05 March, 2021

One Of Terpsichore’s Own

Sonal Mansingh’s metier enveloped her soul. At the forefront of a renaissance in performing arts post 1947, this is a celebration of a life danced to the full.

One Of Terpsichore’s Own

In Sujata Prasad, danseuse Sonal Mansingh has found her dream bio­grapher. There is so much empathy between author and subject that the writer moves comfortably bet­ween dance, music, choreography, spirituality, culture, heritage, Sonal’s startling artistic innovation and her turbulent private life. Sonal’s own voice comes through with clarity and in tel­ling excerpts of interviews that end many of the chapters. This is a work for anyone interested in the renaissance in the performing arts that has been nurtured and promoted in independent India. It makes one proud to be an Indian.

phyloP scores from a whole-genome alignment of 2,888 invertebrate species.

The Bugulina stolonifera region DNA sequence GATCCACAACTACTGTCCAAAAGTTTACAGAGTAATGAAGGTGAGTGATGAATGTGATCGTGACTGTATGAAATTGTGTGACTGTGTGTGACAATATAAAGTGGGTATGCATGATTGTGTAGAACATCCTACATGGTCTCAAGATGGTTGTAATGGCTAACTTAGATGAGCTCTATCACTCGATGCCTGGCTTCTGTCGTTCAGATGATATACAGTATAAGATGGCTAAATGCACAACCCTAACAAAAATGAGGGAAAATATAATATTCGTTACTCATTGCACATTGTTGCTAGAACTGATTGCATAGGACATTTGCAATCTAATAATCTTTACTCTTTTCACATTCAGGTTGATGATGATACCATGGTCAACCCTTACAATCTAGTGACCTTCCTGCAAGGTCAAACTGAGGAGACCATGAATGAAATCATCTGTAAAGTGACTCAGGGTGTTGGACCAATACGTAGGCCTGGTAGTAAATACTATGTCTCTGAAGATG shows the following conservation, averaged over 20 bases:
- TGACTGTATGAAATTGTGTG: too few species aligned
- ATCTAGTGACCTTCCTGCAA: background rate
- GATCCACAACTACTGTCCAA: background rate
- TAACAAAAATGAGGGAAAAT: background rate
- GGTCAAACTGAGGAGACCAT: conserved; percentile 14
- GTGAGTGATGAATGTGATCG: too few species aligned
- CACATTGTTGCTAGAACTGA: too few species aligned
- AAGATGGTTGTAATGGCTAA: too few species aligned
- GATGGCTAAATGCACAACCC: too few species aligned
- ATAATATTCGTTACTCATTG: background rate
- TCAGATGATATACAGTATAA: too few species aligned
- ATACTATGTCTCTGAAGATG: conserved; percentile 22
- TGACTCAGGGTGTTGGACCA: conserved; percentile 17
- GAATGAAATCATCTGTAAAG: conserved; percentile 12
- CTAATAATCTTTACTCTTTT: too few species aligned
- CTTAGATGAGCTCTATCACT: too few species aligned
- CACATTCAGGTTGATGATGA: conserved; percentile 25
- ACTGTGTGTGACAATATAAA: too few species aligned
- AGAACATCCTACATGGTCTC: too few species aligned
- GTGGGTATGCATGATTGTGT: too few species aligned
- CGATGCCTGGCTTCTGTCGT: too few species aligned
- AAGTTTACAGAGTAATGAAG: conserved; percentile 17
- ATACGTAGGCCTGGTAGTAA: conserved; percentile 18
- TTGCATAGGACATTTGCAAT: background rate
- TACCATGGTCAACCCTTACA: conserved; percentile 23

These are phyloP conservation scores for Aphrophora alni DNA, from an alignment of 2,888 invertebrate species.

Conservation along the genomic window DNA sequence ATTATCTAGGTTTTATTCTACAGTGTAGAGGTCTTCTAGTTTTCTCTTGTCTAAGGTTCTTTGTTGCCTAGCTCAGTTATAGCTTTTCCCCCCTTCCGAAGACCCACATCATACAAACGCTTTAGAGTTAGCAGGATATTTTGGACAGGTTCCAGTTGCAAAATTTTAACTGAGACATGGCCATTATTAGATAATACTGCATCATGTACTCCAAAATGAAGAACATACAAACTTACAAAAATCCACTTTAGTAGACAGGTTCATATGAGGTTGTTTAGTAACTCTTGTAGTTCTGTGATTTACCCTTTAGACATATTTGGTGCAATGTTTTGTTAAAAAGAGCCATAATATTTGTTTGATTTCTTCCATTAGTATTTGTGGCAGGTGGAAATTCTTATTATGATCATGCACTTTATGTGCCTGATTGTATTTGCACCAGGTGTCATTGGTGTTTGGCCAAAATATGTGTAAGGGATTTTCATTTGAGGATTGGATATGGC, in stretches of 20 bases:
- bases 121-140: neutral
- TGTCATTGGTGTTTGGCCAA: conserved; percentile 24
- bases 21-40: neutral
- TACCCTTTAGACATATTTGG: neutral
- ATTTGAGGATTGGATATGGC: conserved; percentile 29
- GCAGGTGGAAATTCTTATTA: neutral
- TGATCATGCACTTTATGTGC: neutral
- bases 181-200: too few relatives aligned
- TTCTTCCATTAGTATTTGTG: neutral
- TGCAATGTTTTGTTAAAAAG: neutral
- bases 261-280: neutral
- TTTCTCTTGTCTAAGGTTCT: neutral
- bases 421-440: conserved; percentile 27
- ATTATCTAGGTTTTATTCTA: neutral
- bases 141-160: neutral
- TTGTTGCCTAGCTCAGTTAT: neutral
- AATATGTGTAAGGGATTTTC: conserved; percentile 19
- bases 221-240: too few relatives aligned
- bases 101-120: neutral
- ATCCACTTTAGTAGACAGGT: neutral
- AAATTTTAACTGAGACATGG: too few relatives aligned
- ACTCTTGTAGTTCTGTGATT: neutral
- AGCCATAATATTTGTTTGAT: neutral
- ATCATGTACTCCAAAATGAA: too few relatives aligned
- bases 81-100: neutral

Sonal’s commitment to dance is the run­­ning theme of her life. A poignant moment comes when Sonal, her whole body trussed in a heavy plaster cast after a car accident that almost took her life when she was but thirty, lies abed immobile: “I felt as brittle as a glass doll. I could move only my fingers and eyes. I went through all the hasta mudras...did eye exercises like a Kathakali dancer and recreated the accident and the ensuing events with just...

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